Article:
2019-03-01 Western Art Collector

(Martin Jones) #1
Western Art News

Words from the Past

The C.M. Russell Museum marks 50 years of
fifth-grade essays about Charles M. Russell.


very year during the
lead-up to The Russell:
An Exhibition and Sale to
Benefit the C.M. Russell Museum,
fifth-grade students across Cascade
County, Montana, are asked to
write an essay answering the
question “Why is Charlie Russell
Important?” Winners are selected
from each school and are invited
to tour the museum and meet
Nancy Russell, portrayed by the
C.M. Russell’s artist in residence
Mary Jane Bradbury.
This year the museum will
mark 50 years of the annual
essay contest, and to celebrate
The Russell has unearthed some
of the earliest examples from the

contest. In one essay from 1970,
Paula Egan writes: “I like Charlie
especially for his determination.
His boyhood dream was to
become a cowboy and his
determination brought him to the
West where his dream came true.
I like this great artist in every way
and am proud to be from Charlie
Russell country.”
In another essay from 1970,
Bartly Dzivi writes: “[Russell]
was a real cowboy, not some
dude from St. Louis. Of course
he was not some grim-faced
cowboy either. He had a sense
of humor. He said what he felt
and felt what he said.
I also admire him and envy
him because he was free on the

range. He wanted the range to
stay free too. He did not like
the Indians to be rounded up
like stray cattle. Nor did he
want farmers putting up fences
shutting off the free land. When
the prairies were fenced off and
fastly becoming an agriculture
area, he used the mountains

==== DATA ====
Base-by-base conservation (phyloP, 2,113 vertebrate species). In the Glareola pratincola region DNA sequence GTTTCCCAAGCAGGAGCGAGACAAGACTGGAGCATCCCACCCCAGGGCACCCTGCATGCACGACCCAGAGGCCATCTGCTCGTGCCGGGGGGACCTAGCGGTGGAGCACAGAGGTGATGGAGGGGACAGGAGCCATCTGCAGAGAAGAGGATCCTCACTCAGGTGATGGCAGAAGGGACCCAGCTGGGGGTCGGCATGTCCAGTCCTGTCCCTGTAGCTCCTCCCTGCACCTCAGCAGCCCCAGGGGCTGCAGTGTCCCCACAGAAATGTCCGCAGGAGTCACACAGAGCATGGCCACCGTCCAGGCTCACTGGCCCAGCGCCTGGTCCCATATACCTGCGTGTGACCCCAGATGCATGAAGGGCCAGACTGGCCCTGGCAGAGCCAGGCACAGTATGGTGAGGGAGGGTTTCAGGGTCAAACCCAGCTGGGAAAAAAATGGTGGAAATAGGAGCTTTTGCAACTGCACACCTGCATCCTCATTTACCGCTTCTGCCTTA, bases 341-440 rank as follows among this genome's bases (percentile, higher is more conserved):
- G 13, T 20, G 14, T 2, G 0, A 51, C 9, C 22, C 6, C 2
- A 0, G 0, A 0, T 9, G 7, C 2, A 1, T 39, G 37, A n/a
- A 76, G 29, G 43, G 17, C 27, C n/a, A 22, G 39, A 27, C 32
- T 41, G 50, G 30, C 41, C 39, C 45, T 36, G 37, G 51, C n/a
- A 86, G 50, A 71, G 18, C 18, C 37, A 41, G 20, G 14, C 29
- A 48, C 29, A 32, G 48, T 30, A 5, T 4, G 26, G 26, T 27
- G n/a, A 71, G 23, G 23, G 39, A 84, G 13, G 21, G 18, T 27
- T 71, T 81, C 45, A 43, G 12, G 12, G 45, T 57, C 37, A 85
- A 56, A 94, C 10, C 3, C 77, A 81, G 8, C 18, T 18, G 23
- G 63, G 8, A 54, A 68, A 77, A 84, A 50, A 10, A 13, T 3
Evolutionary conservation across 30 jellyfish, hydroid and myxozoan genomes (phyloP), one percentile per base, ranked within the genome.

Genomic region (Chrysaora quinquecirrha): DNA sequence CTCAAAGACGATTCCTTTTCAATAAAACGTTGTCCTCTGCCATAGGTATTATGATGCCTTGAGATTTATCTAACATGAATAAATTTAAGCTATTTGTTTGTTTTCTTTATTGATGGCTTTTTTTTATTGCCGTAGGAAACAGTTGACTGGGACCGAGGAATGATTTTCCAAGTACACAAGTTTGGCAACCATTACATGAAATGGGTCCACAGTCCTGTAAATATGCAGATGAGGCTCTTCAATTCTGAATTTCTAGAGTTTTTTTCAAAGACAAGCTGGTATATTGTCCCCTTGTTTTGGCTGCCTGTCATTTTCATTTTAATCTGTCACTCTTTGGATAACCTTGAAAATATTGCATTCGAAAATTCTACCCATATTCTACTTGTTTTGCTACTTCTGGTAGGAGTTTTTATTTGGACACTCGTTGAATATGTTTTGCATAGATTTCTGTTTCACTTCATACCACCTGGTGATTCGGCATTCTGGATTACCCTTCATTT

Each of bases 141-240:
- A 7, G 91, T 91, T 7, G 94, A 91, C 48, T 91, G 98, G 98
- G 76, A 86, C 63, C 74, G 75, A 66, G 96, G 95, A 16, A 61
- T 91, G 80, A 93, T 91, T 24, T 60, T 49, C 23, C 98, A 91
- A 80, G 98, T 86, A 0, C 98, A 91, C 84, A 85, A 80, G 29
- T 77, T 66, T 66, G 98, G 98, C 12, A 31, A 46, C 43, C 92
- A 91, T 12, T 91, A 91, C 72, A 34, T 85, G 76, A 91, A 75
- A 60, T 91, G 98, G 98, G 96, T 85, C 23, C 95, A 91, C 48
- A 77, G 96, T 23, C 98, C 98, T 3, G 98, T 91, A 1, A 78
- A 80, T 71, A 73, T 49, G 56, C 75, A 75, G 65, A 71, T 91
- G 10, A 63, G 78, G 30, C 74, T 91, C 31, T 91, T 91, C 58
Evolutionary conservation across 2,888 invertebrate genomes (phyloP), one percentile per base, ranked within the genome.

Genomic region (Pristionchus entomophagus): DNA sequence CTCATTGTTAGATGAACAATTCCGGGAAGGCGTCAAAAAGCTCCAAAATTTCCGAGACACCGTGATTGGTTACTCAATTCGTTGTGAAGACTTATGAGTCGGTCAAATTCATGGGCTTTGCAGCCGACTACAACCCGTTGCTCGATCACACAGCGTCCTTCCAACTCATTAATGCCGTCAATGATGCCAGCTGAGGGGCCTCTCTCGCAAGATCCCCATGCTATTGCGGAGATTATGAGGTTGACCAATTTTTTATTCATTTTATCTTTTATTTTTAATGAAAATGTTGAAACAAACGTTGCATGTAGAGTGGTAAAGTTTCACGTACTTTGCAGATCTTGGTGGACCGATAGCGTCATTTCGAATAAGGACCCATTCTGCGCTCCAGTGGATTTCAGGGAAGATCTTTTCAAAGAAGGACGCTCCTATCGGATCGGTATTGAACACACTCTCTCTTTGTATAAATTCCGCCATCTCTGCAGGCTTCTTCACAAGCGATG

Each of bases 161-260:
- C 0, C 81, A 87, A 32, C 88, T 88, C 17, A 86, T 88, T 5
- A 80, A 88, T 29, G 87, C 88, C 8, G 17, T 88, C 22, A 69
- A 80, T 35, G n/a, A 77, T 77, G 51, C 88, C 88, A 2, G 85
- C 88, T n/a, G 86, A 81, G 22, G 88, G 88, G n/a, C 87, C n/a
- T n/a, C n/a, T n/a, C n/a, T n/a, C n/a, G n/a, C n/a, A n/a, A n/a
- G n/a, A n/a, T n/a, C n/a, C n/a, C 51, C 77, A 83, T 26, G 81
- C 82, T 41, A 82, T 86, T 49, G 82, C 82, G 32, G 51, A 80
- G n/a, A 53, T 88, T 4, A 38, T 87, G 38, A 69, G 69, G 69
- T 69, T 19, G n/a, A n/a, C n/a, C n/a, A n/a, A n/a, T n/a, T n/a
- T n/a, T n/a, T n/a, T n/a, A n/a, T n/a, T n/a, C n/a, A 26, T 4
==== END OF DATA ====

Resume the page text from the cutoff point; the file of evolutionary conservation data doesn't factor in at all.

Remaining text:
as a last resort to get close to
nature. The reason I like Charley
Russell best is that he was a fine
Montanan and a real good man.”
Modern essays run slightly
longer and show a wealth of
information, a possible product
of the ease of research in the age
of the internet. “Jake Hoover,
the owner of the ranch Russell
worked on, once asked about the

conditions on the ranch,” Mason
D. wrote in 2018. “Russell drew
him a picture to show exactly
what was going on.”
“Charlie was a hardworking
young man. He worked during
the day, and painted at night.
He never expected things to be
given to him. His paintings were
sold in exchange for lodging
and food,” wrote Madisyn P.
in 2018. “This teaches our
present and future generations
that it is important to work hard
for what you want, develop
responsibilities, and have a
good work ethic. We should not
expect things to be given to us,
but to work hard for them like
Charlie did.”

Artwork is sold at auction at The Russell: An Exhibition and Sale to Benefit the C.M. Russell Museum.
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